March 28, 2020

Sutra 1.14: Here for a Good Time AND a Long Time

"Long-term consistency trumps short-term intensity."
- Bruce Lee

Samadhi Pada: Yoga of Being in the Now

    1.14 Sa tu dirgha kala nairantarya satkarasevito drdhabhumih
    • sa = that/it
    • tu = in fact
    • dirgha = long
    • kala = time
    • nairantarya = continuous
    • satkara = sincerity/devotion
    • asevito = cultivated
    • drdha = firm/strong
    • bhumih = foundation/established

Last week, sutra 1.13 advised us to just practice! Sutra 1.14 builds on this by introducing three important concepts in the journey of our yoga practice. The first concept is consistency is key. Yoga is a discipline. It has numerous physical, mental, emotional and spiritual benefits, but it is not a get fixed or healed quick kind of system. It is a practice that requires showing up even during those times that feel difficult or those times that you really don't want to do it. 

The second idea is a steady, long time effort makes all the difference. Yoga is a life long journey of learning through practice. Ideally, you are practicing yoga (whether asana, pranayama, meditation, etc.) every . . . single . . . day! You may falter occasionally (I definitely do), so it's about making the commitment to simply start again and keep going.

The last takeaway from this sutra is to practice with sincerity or devotion. It's important to come to the practice, and to come to it everyday with a sense of enthusiasm, passion or intention. Ultimately this practice is about connecting on a deeper level to yourself and to the present moment. Do you want that connection to be meaningful, or do you want it to be based simply on habit or duty? Now, I will be first to admit that it can be difficult to muster enthusiasm or passion on those days when the last thing you feel like doing is practicing. For those times (and they WILL happen), ask yourself what your intention for doing yoga is. Having a clear intention will remind you of why you are choosing to show up and do the work during those periods of time where you just don't feel like you can.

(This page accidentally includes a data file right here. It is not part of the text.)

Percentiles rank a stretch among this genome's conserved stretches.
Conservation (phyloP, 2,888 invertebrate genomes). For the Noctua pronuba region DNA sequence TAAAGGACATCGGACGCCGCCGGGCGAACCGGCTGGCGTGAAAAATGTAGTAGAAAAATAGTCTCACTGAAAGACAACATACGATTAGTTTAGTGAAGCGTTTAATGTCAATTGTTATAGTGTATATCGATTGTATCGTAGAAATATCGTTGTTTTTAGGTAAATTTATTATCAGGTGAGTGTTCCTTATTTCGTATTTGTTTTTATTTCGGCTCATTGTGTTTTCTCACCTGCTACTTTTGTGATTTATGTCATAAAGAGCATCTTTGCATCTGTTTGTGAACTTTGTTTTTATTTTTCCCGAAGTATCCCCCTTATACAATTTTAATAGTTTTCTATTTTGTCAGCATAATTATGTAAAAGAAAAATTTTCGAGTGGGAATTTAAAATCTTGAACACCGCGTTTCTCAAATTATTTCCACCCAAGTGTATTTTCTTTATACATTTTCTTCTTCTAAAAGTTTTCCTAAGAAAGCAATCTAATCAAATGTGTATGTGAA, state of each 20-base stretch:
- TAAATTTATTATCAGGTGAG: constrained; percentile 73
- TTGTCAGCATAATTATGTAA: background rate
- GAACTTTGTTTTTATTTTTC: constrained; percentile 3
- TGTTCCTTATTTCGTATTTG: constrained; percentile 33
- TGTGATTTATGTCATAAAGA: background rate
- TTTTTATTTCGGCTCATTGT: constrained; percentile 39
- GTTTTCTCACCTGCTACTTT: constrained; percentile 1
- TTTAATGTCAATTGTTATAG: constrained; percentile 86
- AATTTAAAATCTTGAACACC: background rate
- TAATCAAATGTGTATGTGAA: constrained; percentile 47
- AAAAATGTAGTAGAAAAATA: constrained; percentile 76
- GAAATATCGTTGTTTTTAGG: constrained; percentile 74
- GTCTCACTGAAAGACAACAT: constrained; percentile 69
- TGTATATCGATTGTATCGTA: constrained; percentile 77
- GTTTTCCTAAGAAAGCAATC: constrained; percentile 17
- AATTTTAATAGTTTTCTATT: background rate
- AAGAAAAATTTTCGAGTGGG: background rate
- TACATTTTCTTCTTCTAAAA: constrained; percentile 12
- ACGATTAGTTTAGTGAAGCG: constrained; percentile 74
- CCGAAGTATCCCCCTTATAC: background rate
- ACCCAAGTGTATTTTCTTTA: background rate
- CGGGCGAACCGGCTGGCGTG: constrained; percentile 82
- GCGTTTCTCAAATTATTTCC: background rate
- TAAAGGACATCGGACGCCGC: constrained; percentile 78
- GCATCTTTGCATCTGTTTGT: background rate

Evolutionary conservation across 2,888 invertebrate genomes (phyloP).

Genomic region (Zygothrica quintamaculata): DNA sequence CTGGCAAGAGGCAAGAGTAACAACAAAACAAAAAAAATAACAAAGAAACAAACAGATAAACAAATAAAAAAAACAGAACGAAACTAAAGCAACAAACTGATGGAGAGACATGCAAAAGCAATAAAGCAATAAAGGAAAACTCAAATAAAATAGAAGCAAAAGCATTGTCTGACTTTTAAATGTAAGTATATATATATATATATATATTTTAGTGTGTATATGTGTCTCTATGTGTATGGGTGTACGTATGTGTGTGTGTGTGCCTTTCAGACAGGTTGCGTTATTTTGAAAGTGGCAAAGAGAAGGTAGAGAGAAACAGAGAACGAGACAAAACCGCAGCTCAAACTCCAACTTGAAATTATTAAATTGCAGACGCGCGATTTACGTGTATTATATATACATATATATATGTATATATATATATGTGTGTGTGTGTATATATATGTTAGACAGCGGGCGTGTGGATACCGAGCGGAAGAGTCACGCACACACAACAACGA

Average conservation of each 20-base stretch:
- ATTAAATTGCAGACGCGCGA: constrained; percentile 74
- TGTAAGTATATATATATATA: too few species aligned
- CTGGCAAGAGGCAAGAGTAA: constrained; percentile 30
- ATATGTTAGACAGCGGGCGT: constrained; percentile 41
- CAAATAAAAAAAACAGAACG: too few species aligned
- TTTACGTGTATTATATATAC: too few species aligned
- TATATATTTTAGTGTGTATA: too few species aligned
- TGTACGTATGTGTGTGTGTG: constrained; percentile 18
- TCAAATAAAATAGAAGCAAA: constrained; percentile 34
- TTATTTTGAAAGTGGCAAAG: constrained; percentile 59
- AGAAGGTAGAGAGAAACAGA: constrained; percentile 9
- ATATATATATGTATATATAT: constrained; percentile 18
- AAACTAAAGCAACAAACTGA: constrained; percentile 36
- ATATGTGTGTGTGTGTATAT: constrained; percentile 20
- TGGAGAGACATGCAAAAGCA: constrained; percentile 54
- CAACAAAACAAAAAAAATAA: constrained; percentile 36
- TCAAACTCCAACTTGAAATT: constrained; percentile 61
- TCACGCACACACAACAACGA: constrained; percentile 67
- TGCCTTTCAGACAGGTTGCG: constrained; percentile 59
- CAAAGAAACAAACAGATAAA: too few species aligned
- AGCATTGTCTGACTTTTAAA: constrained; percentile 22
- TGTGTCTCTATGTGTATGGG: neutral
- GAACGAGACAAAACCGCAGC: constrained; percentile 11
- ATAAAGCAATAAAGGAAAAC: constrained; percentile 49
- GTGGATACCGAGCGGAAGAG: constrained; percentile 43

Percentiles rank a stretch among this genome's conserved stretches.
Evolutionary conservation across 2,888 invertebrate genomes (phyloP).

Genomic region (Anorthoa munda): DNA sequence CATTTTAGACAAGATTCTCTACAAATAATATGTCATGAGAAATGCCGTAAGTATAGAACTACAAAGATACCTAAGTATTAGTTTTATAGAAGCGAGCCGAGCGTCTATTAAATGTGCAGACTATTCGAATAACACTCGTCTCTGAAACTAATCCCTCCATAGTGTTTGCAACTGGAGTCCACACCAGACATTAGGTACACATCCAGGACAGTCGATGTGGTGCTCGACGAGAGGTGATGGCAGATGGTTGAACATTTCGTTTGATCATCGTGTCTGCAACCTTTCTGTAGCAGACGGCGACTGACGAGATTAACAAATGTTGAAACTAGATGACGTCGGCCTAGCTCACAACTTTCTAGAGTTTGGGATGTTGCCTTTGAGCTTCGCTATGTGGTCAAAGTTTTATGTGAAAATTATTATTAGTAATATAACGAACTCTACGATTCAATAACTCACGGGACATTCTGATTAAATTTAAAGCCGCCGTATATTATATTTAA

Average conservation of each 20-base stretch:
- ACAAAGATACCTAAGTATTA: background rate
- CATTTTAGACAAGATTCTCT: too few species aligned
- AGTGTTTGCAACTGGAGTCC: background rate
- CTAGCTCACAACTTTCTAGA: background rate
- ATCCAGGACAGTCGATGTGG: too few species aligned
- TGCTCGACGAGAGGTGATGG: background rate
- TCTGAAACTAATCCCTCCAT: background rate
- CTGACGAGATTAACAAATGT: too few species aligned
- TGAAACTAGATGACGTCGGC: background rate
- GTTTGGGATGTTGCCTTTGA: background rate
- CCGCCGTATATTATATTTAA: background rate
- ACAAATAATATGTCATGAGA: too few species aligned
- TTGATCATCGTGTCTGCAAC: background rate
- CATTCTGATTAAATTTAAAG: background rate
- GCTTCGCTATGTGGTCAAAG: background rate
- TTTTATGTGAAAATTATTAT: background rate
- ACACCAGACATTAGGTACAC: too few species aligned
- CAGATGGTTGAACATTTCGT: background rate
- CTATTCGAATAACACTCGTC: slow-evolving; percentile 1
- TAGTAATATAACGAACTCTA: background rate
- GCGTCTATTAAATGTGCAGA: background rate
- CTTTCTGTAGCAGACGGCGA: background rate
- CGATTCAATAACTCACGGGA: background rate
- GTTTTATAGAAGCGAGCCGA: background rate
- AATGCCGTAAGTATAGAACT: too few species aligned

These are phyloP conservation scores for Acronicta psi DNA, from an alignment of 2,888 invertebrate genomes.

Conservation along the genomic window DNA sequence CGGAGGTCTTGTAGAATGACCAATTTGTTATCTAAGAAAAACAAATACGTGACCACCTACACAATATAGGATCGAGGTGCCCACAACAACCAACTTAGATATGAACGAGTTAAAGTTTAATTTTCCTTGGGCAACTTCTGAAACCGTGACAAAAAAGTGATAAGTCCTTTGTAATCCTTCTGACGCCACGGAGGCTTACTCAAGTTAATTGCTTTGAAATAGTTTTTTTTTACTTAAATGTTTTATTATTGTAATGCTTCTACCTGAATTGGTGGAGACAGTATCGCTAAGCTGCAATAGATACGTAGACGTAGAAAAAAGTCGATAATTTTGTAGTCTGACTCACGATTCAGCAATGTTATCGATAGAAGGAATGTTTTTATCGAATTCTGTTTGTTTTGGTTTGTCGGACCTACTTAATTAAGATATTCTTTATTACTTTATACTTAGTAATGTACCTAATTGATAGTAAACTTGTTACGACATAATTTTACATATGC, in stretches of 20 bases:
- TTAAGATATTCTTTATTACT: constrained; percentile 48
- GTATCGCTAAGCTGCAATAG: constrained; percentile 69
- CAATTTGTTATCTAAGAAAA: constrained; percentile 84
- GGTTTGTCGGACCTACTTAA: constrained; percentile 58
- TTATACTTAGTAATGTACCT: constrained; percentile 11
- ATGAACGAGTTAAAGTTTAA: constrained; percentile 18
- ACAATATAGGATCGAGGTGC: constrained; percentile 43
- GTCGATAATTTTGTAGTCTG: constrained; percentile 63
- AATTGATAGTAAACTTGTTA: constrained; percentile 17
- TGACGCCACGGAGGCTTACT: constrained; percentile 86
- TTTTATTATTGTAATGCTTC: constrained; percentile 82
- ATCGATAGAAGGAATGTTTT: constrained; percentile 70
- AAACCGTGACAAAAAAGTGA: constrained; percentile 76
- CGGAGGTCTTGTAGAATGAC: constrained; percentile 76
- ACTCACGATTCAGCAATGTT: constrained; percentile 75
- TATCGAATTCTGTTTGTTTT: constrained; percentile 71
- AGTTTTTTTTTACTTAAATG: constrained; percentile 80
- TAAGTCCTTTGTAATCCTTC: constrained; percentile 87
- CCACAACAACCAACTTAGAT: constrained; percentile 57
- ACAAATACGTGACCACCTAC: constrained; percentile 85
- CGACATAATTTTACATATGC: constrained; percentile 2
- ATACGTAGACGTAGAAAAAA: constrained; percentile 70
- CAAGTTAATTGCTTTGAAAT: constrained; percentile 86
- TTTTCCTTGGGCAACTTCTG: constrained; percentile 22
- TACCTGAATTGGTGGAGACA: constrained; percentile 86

Since we all have different reasons for showing up to our yoga practice, I can't help you with the sincerity or devotion component, but I'm hoping I can help you with the idea of consistency over a long time. In a training I recently did, one of our assignments was to complete a 40 day practice. We could choose anything we wanted, but it had to be every day consistently. If we forgot about it or didn't do it on day 25, then we would have to start again at day 1. I chose a practice of 10 minutes of breathwork and meditation. 126 days later and I'm now sitting for 30 minutes. This practice has become my non-negotiable for the day and has helped see me through the craziness of Christmas, a death in the family, a close quarters family vacation, and the chaos and uncertainty that we currently find ourselves in. Will I fall and miss a day eventually? I'm sure I will! But I now have experience of the benefits first hand, I'm clear on my intention, and I trust that this will bring me back to sitting (which has always been difficult for me) more quickly. So, my challenge for you this week is to commit to a 40 day practice. Choose a practice, start small and be consistent. I can't think of a better time than now to start tuning into ourselves on a more consistent basis.

I am always here to support you, so please reach out if you need ideas for your 40 days, some help getting set up or you'd like us to practice together virtually sometime! Sending you a ton of love, connection and support for this week ahead.         

Sutra 1.14 It (abhyasa or practice) becomes a firm foundation when practiced 
over a long time with consistently and sincerity/devotion.

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